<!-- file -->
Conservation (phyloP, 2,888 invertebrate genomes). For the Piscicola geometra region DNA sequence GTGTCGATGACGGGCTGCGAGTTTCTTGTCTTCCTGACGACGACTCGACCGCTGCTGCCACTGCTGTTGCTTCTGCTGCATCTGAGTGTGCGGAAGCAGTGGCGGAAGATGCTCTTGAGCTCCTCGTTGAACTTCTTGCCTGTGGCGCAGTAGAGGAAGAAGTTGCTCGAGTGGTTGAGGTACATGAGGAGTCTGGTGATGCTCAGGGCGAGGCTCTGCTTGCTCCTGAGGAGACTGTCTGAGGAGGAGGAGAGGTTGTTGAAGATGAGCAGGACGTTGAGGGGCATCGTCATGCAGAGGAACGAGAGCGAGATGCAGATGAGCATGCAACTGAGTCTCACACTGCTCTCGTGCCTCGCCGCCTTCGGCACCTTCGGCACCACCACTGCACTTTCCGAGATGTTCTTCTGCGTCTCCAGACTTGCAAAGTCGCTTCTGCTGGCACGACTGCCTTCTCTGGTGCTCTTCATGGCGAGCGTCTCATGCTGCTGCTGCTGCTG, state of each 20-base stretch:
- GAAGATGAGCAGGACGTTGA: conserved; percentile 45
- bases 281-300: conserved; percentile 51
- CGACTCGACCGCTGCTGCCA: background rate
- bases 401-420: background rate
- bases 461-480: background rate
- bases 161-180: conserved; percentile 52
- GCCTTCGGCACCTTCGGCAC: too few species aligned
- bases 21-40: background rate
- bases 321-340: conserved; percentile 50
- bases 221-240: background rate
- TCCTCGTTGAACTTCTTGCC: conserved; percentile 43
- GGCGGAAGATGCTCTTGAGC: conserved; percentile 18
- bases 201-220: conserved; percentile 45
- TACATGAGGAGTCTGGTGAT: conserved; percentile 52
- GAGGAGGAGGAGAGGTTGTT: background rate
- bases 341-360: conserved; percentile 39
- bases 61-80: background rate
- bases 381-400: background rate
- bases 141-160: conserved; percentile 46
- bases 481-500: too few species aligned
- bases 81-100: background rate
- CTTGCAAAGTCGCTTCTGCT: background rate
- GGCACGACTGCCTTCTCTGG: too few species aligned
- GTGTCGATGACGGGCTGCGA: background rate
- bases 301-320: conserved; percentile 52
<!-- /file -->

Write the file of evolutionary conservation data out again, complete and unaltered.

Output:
Conservation (phyloP, 2,888 invertebrate genomes). For the Piscicola geometra region DNA sequence GTGTCGATGACGGGCTGCGAGTTTCTTGTCTTCCTGACGACGACTCGACCGCTGCTGCCACTGCTGTTGCTTCTGCTGCATCTGAGTGTGCGGAAGCAGTGGCGGAAGATGCTCTTGAGCTCCTCGTTGAACTTCTTGCCTGTGGCGCAGTAGAGGAAGAAGTTGCTCGAGTGGTTGAGGTACATGAGGAGTCTGGTGATGCTCAGGGCGAGGCTCTGCTTGCTCCTGAGGAGACTGTCTGAGGAGGAGGAGAGGTTGTTGAAGATGAGCAGGACGTTGAGGGGCATCGTCATGCAGAGGAACGAGAGCGAGATGCAGATGAGCATGCAACTGAGTCTCACACTGCTCTCGTGCCTCGCCGCCTTCGGCACCTTCGGCACCACCACTGCACTTTCCGAGATGTTCTTCTGCGTCTCCAGACTTGCAAAGTCGCTTCTGCTGGCACGACTGCCTTCTCTGGTGCTCTTCATGGCGAGCGTCTCATGCTGCTGCTGCTGCTG, state of each 20-base stretch:
- GAAGATGAGCAGGACGTTGA: conserved; percentile 45
- bases 281-300: conserved; percentile 51
- CGACTCGACCGCTGCTGCCA: background rate
- bases 401-420: background rate
- bases 461-480: background rate
- bases 161-180: conserved; percentile 52
- GCCTTCGGCACCTTCGGCAC: too few species aligned
- bases 21-40: background rate
- bases 321-340: conserved; percentile 50
- bases 221-240: background rate
- TCCTCGTTGAACTTCTTGCC: conserved; percentile 43
- GGCGGAAGATGCTCTTGAGC: conserved; percentile 18
- bases 201-220: conserved; percentile 45
- TACATGAGGAGTCTGGTGAT: conserved; percentile 52
- GAGGAGGAGGAGAGGTTGTT: background rate
- bases 341-360: conserved; percentile 39
- bases 61-80: background rate
- bases 381-400: background rate
- bases 141-160: conserved; percentile 46
- bases 481-500: too few species aligned
- bases 81-100: background rate
- CTTGCAAAGTCGCTTCTGCT: background rate
- GGCACGACTGCCTTCTCTGG: too few species aligned
- GTGTCGATGACGGGCTGCGA: background rate
- bases 301-320: conserved; percentile 52